d. Clearly identify each row that will be available for seating by placing a bright neon round sticker on the floor.

e. Place offering boxes at all exits instead of passing around an offering plate.

f. Allow more time for people to enter the Worship space and to slowly exit, maintaining 6’ distance between family units.

g. You may need to adjust your Worship service times to allow the high traffic areas and Worship space to be sanitized in between services.

h. Continue to have a strong virtual service and community as some people will not feel comfortable attending in person for a while or you may be required to limit the number of attendees due to regulations.

i. We anticipate a trend towards smaller, intimate Worship spaces with more square footage per person. Before COVID-19 we were seeing more churches go to multi-sites instead of larger venues.

Graphic by GFF Architects

6. OFFICE & ADMINISTRATION

a. Encourage staff to declutter areas and keep their desks sparse, making it easier to clean and disinfect.

b. Have a 6’ foot traffic routing plan to make sure traffic flows are safe. Use arrows on the floor to indicate the direction of traffic.

c. Open office areas:
-Space desk at least 6’ apart.
-Add an expandable cubicle guard on partitions.
-Stagger desks so they are not facing each other
-Add portable barriers to separate spaces into smaller zones.
-Use different colored carpet circles at people’s workstation to designate the 6’ zone.

d. Remove some chairs out of conference rooms to encourage social distancing.

e. Allow people to work at home or in other spaces in the building – Can people work in the commons/lobby or in a classroom that is vacant during the week?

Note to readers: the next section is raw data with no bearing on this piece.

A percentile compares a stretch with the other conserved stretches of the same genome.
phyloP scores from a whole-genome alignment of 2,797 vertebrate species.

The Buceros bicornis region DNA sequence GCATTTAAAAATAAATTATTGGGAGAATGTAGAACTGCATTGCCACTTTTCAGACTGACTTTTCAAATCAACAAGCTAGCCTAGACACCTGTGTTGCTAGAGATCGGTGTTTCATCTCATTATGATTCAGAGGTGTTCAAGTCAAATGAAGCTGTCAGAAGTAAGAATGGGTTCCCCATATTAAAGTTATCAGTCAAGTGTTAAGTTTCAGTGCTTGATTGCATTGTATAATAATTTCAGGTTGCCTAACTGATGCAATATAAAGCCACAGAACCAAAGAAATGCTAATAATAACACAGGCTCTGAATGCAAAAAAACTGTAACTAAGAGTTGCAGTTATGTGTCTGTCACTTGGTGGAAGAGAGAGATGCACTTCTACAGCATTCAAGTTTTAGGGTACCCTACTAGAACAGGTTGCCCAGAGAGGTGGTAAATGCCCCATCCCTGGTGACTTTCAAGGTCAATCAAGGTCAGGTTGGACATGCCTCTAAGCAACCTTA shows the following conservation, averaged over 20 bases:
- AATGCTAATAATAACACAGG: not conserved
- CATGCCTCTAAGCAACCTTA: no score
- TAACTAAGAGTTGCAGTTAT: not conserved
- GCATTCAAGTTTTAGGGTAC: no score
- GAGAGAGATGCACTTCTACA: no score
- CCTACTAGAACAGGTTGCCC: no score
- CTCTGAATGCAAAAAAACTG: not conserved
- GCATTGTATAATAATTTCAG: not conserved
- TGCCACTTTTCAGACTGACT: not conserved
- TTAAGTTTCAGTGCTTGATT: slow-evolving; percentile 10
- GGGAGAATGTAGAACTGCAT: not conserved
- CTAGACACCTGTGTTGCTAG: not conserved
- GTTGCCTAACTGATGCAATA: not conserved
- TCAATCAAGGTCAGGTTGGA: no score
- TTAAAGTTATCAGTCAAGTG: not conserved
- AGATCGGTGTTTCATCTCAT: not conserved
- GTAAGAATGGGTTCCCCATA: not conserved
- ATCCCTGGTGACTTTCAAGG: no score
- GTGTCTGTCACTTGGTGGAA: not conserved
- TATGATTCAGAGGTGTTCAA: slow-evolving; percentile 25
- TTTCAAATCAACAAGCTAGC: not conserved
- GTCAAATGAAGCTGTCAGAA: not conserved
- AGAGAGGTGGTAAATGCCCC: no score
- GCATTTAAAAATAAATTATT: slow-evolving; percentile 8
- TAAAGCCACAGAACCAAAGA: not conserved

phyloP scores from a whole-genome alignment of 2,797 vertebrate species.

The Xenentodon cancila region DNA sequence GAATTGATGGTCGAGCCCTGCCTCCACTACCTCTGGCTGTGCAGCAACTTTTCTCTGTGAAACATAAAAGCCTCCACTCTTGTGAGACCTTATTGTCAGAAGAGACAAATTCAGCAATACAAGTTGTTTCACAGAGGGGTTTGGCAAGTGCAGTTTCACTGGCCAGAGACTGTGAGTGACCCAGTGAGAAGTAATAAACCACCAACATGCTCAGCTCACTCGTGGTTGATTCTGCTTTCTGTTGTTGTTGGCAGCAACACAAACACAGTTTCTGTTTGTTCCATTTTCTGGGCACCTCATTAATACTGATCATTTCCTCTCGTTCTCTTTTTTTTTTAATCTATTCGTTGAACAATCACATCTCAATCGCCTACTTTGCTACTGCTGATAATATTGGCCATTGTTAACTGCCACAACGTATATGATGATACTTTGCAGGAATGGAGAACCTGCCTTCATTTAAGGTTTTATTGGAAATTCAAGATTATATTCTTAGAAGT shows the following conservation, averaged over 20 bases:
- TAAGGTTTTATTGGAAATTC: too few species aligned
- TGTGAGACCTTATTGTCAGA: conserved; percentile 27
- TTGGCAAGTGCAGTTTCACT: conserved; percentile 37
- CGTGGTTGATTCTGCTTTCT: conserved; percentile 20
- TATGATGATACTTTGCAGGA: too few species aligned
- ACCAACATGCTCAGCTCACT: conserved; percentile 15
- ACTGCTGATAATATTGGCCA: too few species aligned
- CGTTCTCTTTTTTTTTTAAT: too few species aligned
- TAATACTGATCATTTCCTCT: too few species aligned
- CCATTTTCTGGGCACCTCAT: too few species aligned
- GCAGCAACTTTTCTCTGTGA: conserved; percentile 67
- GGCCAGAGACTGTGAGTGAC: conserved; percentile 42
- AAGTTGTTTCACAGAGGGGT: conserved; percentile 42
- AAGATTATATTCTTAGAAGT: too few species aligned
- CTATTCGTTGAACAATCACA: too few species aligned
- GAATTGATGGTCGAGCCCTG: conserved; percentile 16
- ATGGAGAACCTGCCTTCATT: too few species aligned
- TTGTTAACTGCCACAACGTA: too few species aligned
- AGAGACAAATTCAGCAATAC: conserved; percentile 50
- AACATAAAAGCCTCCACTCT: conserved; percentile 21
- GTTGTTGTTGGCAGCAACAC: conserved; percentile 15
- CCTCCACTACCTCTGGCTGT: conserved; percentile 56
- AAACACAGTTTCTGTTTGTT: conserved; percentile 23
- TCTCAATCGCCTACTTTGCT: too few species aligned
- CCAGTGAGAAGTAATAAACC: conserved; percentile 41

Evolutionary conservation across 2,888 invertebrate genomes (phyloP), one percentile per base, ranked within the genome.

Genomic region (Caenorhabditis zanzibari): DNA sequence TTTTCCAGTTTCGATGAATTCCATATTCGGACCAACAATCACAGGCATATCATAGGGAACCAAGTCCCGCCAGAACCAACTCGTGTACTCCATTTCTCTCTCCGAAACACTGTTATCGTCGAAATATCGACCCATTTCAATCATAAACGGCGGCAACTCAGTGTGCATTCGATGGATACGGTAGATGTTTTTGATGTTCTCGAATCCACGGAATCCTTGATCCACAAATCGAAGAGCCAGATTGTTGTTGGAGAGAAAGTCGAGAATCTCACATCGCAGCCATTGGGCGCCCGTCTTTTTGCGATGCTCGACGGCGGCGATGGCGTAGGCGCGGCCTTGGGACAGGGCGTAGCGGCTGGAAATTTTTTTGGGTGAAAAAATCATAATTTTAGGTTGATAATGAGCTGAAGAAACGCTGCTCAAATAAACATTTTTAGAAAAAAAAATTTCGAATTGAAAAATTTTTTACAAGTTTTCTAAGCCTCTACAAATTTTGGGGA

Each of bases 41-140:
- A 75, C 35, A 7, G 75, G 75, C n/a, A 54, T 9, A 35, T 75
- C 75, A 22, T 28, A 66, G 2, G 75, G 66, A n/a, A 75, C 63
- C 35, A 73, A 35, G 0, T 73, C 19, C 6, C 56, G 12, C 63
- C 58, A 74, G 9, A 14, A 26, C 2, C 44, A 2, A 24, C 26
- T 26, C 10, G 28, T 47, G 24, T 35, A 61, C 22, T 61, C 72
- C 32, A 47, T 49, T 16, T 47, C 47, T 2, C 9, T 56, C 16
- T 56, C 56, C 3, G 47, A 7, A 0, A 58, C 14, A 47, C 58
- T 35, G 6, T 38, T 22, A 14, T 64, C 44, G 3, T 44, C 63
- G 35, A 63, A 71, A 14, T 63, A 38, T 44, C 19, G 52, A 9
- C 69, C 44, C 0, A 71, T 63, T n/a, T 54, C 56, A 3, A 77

f. Provide conveniently located sanitization stations with cleaning supplies – disinfectant wipes, phone cleaners, etc.

g. There may be a trend away from the ‘open plan’ office layout and ‘desk hoteling’.

7. RESTROOMS

a. Monitor number of people that are entering and exiting.

b. Provide hands-free soap dispensers, faucets, and paper towel dispensers in restrooms.

c. Provide the right quantity of sinks spaced out properly to maintain social distancing (possibly taping over every other sink).

d. For future remodels or construction, public restrooms can be designed without doors (similar to airport restrooms) if sightlines are carefully studied during design. If your public restrooms require doors for privacy or sound control, consider adding foot operated door so people can open the door with their foot.

e. Provide hands-free light controls.

f. Select easy to clean and durable finishes. Non-porous, smooth surfaces like stainless steel or quartz are easier to clean and disinfect than porous surfaces like natural stone.

g. Disinfection during and after each worship experience.

8. GENERAL/SERVICE

a. Provide adequate space for janitorial cleaning supplies and make sure they are conveniently located to reduce the travel time to get supplies.

Windsong Ranch by GFF Architects

9. SITE/OUTDOOR SPACE

a. Access to green space is important for mental and physical health. Consider providing spaces for meditation, prayer and contemplation outside.

b. Provide open space for the community to use.

c. Using outdoors is a great way to maximize your space with smaller budget. In nice weather, could you have classes outdoors? Could you have bible study outside? Consider what other events could be hosted outside.

d. Space outdoor furniture to encourage 6’ social distancing.